I must ever believe that religion substantially good which produces an honest life, and we have been authorized by One whom you and I equally respect, to judge of the tree by its fruit. (Letter to Miles King, 1814)

But the greatest of all the reformers of the depraved religion of his own country, was Jesus of Nazareth. Abstracting what is really his from the rubbish in which it is buried, easily distinguished by its luster from the dross of his biographers, and as separable from that as the diamond from the dunghill, we have the outlines of a system of the most sublime morality which has ever fallen from the lips of man; outlines which it is lamentable he did not live to fill up. Epictetus and Epicurus give laws for governing ourselves, Jesus a supplement of the duties and charities we owe to others. The establishment of the innocent and genuine character of this benevolent moralist, and the rescuing it from the imputation of imposture, which has resulted from artificial systems,* invented by ultra-Christian sects, unauthorized by a single word ever uttered by him, is a most desirable object, and one to which Priestley has successfully devoted his labors and learning. It would in time, it is to be hoped, effect a quiet euthanasia of the heresies of bigotry and fanaticism which have so long triumphed over human reason, and so generally and deeply afflicted mankind; but this work is to be begun by winnowing the grain from the chaff of the historians of his life.
* e. g. The immaculate conception of Jesus, his deification, the creation of the world by him, his miraculous powers, his resurrection and visible ascension, his corporeal presence in the Eucharist, the Trinity; original sin, atonement, regeneration, election, orders of Hierarchy, &c.
(Letter to William Short, 1819)

No one sees with greater pleasure than myself the progress of reason in its advances towards rational Christianity. When we shall have done away the incomprehensible jargon of the Trinitarian arithmetic, that three are one, and one is three; when we shall have knocked down the artificial scaffolding, reared to mask from view the simple structure of Jesus, when, in short, we shall have unlearned every thing which has been taught since his day, and got back to the pure and simple doctrines he inculcated, we shall then be truly and worthily his disciples: and my opinion is that if nothing had ever been added to what flowed purely from his lips, the whole world would at this day have been Christian. I know that the case you cite, of Dr Drake, has been a common one. the religion-builders have so distorted and deformed the doctrines of Jesus, so muffled them in mysticisms, fancies and falsehoods, have caricatured them into forms so monstrous and inconceivable, as to shock reasonable thinkers, to revolt them against the whole, and drive them rashly to pronounce its founder an impostor. (Letter to Timothy Pickering, 1821)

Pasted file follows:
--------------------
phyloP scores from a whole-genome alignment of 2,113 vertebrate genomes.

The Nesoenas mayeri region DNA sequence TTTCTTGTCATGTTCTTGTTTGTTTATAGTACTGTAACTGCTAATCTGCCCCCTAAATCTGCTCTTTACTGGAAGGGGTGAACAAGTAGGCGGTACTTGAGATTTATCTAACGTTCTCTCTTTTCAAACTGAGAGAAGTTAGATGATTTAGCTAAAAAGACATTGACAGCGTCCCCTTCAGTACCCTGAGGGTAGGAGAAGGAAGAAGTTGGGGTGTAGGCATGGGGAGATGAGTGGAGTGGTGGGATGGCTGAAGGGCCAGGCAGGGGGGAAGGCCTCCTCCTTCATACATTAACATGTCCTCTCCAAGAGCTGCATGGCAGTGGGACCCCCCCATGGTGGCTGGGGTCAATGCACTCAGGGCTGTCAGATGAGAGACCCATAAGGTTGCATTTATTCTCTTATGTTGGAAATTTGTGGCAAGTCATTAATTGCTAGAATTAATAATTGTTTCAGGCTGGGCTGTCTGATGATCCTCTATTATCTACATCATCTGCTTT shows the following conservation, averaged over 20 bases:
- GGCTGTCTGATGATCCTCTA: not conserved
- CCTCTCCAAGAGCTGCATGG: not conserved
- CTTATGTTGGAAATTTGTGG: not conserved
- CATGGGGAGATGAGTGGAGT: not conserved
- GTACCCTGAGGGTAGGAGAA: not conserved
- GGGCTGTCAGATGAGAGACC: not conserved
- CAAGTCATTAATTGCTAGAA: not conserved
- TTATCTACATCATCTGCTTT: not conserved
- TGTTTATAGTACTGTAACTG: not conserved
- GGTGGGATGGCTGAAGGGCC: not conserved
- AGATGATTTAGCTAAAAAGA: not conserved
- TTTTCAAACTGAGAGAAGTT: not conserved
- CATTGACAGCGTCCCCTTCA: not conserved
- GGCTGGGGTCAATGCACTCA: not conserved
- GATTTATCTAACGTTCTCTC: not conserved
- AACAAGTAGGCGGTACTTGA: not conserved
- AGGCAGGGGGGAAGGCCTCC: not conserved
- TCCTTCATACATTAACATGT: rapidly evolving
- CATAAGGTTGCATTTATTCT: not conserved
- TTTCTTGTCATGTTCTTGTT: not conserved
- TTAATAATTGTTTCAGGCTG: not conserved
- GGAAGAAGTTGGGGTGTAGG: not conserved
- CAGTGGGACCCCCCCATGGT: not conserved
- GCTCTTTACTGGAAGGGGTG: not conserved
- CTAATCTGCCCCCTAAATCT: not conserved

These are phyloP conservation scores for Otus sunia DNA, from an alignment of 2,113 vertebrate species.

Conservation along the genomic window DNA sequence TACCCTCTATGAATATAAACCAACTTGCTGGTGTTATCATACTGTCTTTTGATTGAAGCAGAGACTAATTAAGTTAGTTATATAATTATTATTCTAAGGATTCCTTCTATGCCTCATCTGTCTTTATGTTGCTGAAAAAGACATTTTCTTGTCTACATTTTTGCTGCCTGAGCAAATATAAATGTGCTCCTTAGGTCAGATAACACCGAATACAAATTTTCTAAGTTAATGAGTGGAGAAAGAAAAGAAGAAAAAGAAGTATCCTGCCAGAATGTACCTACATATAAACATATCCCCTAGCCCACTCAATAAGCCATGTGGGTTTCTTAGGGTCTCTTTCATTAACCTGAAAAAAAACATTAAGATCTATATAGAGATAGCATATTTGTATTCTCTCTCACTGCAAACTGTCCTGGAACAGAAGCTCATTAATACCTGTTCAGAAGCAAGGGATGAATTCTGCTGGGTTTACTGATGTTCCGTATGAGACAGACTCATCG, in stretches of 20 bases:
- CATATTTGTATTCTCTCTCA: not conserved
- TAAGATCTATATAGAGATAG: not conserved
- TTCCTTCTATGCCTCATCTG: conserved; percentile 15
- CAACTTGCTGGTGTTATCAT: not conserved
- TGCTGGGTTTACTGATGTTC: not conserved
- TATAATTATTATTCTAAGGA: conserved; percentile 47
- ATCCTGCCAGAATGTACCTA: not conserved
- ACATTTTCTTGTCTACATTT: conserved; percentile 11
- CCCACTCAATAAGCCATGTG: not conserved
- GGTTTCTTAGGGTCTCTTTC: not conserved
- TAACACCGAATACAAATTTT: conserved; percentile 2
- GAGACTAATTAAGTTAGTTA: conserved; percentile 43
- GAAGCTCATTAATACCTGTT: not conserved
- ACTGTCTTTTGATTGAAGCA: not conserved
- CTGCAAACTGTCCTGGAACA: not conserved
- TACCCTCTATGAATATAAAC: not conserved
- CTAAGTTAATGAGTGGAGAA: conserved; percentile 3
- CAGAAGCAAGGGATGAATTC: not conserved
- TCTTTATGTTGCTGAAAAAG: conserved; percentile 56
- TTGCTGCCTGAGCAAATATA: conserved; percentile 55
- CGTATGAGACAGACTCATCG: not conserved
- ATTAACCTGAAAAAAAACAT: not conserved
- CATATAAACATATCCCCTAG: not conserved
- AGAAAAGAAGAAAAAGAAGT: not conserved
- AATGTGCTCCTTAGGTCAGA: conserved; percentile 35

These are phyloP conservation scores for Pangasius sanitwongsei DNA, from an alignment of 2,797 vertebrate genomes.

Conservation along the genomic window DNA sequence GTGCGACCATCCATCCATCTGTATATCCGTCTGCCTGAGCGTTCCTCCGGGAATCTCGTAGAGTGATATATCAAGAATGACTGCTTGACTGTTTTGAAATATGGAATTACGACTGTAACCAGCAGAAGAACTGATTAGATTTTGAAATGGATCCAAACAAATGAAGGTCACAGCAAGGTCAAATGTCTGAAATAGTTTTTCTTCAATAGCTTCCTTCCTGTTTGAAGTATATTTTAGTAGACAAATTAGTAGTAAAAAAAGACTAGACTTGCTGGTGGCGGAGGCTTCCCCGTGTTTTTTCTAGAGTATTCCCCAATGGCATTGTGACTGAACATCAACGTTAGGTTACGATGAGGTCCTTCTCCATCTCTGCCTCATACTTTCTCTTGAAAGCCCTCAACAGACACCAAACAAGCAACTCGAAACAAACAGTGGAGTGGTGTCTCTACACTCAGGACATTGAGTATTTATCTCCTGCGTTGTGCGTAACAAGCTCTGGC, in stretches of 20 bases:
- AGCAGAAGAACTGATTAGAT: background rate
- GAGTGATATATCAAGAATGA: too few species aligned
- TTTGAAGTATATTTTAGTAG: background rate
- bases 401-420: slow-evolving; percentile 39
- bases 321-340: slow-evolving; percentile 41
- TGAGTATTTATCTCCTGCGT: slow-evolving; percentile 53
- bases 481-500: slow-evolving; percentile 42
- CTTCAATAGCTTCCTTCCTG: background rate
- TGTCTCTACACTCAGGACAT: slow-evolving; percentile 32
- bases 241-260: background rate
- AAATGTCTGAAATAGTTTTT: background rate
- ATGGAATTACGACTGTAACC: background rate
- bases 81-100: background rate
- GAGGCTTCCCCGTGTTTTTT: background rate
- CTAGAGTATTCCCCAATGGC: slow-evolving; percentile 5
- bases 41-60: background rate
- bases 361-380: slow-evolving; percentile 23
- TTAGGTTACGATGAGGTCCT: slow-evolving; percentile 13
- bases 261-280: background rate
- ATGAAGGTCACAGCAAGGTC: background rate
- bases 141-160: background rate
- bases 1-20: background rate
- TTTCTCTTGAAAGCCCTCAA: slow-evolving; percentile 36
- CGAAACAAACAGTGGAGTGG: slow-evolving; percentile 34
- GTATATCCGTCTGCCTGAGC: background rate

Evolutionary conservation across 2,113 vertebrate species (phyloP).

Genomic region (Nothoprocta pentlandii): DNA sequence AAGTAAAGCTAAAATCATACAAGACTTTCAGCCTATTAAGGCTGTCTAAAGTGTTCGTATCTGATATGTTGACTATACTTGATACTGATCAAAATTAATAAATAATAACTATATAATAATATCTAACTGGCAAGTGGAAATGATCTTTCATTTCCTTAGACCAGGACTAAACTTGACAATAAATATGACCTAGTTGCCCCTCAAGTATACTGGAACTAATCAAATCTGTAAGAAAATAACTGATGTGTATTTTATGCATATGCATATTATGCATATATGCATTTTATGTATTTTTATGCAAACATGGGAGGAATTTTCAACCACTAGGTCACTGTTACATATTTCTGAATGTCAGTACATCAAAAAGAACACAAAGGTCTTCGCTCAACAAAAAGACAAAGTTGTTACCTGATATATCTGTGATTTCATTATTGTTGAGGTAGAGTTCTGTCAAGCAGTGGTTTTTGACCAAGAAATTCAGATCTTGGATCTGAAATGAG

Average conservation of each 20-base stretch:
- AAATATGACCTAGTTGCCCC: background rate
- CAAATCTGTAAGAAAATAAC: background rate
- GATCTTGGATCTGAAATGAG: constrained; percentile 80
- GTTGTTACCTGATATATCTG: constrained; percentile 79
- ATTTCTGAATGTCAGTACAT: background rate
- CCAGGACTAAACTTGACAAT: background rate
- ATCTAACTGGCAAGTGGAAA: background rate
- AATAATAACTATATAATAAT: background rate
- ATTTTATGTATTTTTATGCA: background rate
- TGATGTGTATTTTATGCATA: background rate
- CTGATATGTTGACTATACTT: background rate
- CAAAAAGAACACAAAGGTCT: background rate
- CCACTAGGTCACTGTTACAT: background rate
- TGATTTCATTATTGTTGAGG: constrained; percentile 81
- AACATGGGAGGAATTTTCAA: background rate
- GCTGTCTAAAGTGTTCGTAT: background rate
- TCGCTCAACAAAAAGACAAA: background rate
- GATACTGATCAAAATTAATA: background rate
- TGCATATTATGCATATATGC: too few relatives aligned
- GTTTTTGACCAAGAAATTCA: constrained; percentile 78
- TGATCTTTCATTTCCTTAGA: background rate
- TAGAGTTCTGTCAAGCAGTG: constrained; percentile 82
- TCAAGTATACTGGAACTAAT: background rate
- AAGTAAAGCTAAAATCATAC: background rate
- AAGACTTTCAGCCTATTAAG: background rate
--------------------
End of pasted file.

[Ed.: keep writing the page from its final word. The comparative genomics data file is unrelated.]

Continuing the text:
The truth is that the greatest enemies to the doctrines of Jesus are those calling themselves the expositors of them, who have perverted them for the structure of a system of fancy absolutely incomprehensible, and without any foundation in his genuine words. And the day will come when the mystical generation of Jesus, by the supreme being as his father in the womb of a virgin will be classed with the fable of the generation of Minerva in the brain of Jupiter. But we may hope that the dawn of reason and freedom of thought in these United States will do away all this artificial scaffolding, and restore to us the primitive and genuine doctrines of this the most venerated reformer of human errors. (Letter to John Adams, 1823)